Packaged in handsome, affordable trade editions, Clydesdale Classics is a new series of essential works. From the musings of intellectuals such as Thomas Paine in Common Sense to the striking personal narrative of Harriet Jacobs in Incidents in the Life of a Slave Girl, this new series is a comprehensive collection of our intellectual history through the words of the exceptional few.
Meditations is a collection of twelve books written by Roman Emperor Marcus Aurelius. The books were originally compiled in the form of private journals. Marcus Aurelius used these notes as personal guides to live by and to better himself as a ruler. He compiled these journals during his time as emperor, and while they were not intended for public consumption, there are valuable lessons to be gleaned from his wisdom. The entries include his views of stoicism the Hellenistic philosophy devoid of destructive emotions” that could tamper with logic and its practical use in ruling and military tactics.
Completely unabridged, with a new foreword written by Huffington Post writer Carolyn Gregoire, this publication of Meditations is an all-encompassing collection of Marcus Aurelius’s works.
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One measure, perhaps, of a book's worth, is its intergenerational pliancy: do new readers acquire it and interpret it afresh down through the ages? The Meditations of Marcus Aurelius, translated and introduced by Gregory Hays, by that standard, is very worthwhile, indeed. Hays suggests that its most recent incarnation--as a self-help book--is not only valid, but may be close to the author's intent. The book, which Hays calls, fondly, a "haphazard set of notes," is indicative of the role of philosophy among the ancients in that it is "expected to provide a 'design for living.'" And it does, both aphoristically ("Think of yourself as dead. You have lived your life. Now take what's left and live it properly.") and rhetorically ("What is it in ourselves that we should prize?"). Whether these, and other entries ("Enough of this wretched, whining monkey life.") sound life-changing or like entries in a teenager's diary is up to the individual reader, as it should be. Hays's introduction, which sketches the life of Marcus Aurelius (emperor of Rome A.D. 161-180) as well as the basic tenets of stoicism, is accessible and jaunty. --H. O'BillovichFrom the Back Cover:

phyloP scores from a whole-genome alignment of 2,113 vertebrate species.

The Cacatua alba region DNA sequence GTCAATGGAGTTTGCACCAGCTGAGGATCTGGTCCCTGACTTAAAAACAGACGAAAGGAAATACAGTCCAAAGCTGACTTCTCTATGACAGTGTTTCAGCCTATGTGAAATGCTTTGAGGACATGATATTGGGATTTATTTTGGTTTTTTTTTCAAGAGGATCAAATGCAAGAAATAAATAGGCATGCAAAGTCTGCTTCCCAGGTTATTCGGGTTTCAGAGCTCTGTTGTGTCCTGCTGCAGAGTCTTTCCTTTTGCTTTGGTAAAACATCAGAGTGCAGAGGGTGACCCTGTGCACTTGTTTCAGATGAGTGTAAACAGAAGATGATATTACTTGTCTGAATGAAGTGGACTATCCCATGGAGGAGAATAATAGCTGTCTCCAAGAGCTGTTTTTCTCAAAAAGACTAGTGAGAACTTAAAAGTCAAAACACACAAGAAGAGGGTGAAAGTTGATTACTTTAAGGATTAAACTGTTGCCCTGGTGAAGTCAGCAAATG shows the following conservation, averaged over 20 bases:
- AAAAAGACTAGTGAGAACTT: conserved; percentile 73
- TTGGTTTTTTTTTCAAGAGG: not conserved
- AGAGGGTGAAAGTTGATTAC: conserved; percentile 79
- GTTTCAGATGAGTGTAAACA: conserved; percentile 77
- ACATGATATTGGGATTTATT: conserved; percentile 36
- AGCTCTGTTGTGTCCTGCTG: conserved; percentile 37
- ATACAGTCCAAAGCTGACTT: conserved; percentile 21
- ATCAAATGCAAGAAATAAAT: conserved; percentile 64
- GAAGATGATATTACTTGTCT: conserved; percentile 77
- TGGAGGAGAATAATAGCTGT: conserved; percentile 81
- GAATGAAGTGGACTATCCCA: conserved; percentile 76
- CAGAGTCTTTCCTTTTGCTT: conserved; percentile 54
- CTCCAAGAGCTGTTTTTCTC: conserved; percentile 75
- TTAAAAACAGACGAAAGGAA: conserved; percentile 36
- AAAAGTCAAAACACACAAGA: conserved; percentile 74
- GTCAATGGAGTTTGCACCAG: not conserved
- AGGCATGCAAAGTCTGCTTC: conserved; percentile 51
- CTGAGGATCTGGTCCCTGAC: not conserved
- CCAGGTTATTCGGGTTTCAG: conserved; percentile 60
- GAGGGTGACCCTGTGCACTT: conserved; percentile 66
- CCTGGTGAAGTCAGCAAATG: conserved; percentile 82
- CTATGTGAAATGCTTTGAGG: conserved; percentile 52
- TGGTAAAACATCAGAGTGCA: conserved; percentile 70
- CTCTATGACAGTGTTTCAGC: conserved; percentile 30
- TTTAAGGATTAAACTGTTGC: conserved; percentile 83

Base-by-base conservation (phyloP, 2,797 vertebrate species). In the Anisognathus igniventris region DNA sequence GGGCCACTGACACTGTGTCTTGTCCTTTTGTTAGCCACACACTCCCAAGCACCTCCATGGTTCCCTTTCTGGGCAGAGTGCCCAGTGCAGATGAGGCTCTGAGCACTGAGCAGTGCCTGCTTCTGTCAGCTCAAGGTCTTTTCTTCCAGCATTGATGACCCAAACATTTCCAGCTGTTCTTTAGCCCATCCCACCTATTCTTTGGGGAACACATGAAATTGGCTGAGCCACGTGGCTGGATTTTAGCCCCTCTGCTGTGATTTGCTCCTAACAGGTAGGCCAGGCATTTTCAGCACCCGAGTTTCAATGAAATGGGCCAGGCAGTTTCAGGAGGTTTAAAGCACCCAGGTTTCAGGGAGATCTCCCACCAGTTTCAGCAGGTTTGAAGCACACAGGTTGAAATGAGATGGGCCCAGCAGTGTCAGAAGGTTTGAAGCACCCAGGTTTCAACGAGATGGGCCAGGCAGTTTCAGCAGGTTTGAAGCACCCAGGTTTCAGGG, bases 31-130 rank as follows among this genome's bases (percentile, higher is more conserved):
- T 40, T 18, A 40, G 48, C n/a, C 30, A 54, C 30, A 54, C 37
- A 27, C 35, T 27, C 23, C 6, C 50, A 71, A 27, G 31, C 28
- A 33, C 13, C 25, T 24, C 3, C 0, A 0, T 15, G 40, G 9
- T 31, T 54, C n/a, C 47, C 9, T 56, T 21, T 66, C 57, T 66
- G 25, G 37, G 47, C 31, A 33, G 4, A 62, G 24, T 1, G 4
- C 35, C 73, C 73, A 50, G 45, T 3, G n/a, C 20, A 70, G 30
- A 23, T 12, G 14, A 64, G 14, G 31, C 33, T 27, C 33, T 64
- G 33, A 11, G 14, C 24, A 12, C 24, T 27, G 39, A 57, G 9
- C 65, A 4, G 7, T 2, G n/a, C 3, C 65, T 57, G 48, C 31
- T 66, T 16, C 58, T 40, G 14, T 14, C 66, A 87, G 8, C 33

The Roman emperor Marcus Aurelius Antoninus embodied in his person that deeply cherished, ideal figure of antiquity, the philosopher-king. His Meditations, written in moments snatched from military campaigns and the rigors of politics, reveal a mind of exceptional clarity and originality, and a spirit attuned to both the particulars of human destiny and the vast patterns which underlie it.
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Descripción Clydesdale Press, 2017. Paperback. Estado de conservación: New. Never used!. Nº de ref. de la librería 1945186240